The Academy Award-winning documentary, One Survivor Remembers, which was directed and produced by Kary Antholis, is one of the 25 films that will join the prestigious National Film Registry this year. The list was unveiled by the Library of Congress on December 19.
All 25 films, which span from 1897 to 1999, were selected for their “important cultural, artistic and historic achievements in filmmaking”. The list also includes the 1914 version of Uncle Tom’s Cabin, George Cukor’s 1950 Born Yesterday, and Truman Capote’s 1961 Breakfast At Tiffany’s.
For a complete list of this year’s inductees, visit the Library of Congress website.
According to the Library of Congress, Antholis’ film (as is the case with the other 24 films added to the registry) was added because it is considered a work of enduring importance to American culture.
One Survivor Remembers
Antholis’ documentary short (39-minute) film is about Holocaust survivor Gerda Weissmann Klein, whose life was shattered when the Nazis invaded Poland during World War Two. Klein recounts her six-year ordeal as a victim of Nazi cruelty. She and her family were sent to concentration and slave labor camps. She was the only survivor.
By mixing footage shot in contemporary Europe at key locations of Klein’s story with interviews and personal photographs, Antholis explores the effects that Klein’s experiences had on the rest of her life.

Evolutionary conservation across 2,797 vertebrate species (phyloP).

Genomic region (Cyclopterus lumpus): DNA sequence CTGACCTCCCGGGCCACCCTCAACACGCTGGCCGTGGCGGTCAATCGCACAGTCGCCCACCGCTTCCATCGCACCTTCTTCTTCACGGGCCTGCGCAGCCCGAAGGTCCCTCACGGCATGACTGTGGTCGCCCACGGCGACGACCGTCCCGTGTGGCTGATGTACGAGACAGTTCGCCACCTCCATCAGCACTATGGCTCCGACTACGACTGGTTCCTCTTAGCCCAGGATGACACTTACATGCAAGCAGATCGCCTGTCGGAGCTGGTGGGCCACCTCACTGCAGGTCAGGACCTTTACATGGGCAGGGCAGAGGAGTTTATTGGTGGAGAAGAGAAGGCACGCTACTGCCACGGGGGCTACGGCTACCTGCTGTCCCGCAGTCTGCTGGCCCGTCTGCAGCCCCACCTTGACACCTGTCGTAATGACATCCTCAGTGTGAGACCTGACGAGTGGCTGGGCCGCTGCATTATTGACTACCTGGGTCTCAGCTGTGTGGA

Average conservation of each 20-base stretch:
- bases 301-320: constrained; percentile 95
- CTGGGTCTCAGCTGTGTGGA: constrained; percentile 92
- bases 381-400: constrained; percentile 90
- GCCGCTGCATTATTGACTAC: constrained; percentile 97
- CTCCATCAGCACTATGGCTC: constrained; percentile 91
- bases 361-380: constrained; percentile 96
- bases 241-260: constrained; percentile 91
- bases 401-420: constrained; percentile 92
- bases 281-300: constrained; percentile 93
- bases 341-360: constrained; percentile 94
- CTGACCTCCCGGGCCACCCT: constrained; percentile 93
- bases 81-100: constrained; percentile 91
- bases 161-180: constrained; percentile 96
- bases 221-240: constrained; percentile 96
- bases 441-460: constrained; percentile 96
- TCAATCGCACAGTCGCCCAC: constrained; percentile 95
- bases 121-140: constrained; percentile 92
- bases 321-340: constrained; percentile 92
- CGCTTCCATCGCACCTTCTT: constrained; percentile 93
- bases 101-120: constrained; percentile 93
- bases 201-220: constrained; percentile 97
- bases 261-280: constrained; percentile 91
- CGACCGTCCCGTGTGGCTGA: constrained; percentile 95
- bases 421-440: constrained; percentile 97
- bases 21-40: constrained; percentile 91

When the Nazi troops stormed her southern Polish hometown of Bielsko, Klein and her parents and brother were forced to live in the basement of their home. They were later transferred to a Jewish ghetto. Her brother was summoned to register with the German army. Her parents were sent to the Auschwitz death camp.
Klein was sent to Dulag, a transit camp, and then to various slave-labor and concentration camps. In early 1945, she was among the 2,000 women ordered by the Nazis to begin a 350-mile death march to evade the advances of Allied Forces. Only some 100 women survived – Klein was one of them.
Two years ago, President Barack Obama presented Klein with a Presidential Medal of Freedom during a ceremony in the East Room of the White House in Washington.
In his mother’s memory
Antholis, who President of Miniseries at HBO, has overseen some of the network’s most groundbreaking socially conscious programming. He is a first generation Greek American from New Jersey. His mother, Evanthia, grew up in Nazi-occupied Greece – in the Peloponnesian town of Arkadia.
As an executive he has been responsible for Academy Award, Emmy and Golden Globe-winning projects, both dramatic and documentary, including Mildred Pierce, The Pacific, John Adams, Generation Kill, Elizabeth I, Angels in America, The Corner, Wit, The Gathering Storm, From the Earth to the Moon and Educating Peter.
By making the award-winning documentary about Weissmann, Antholis says he learned about what his own mother went through when her father, Vassilios, was killed by Nazi collaborators. Exploring Gerda’s story offered him an extraordinarily vivid connection to his own mother’s experiences during the war.
Evanthia (photo, taken 1968) immigrated to the United States in the early 1950s. She took pride in teaching the Greek language to hundreds of young Greek Americans.
Get a DVD copy of One Survivor Remembers here.
Watch Kary Antholis receive his Oscar here: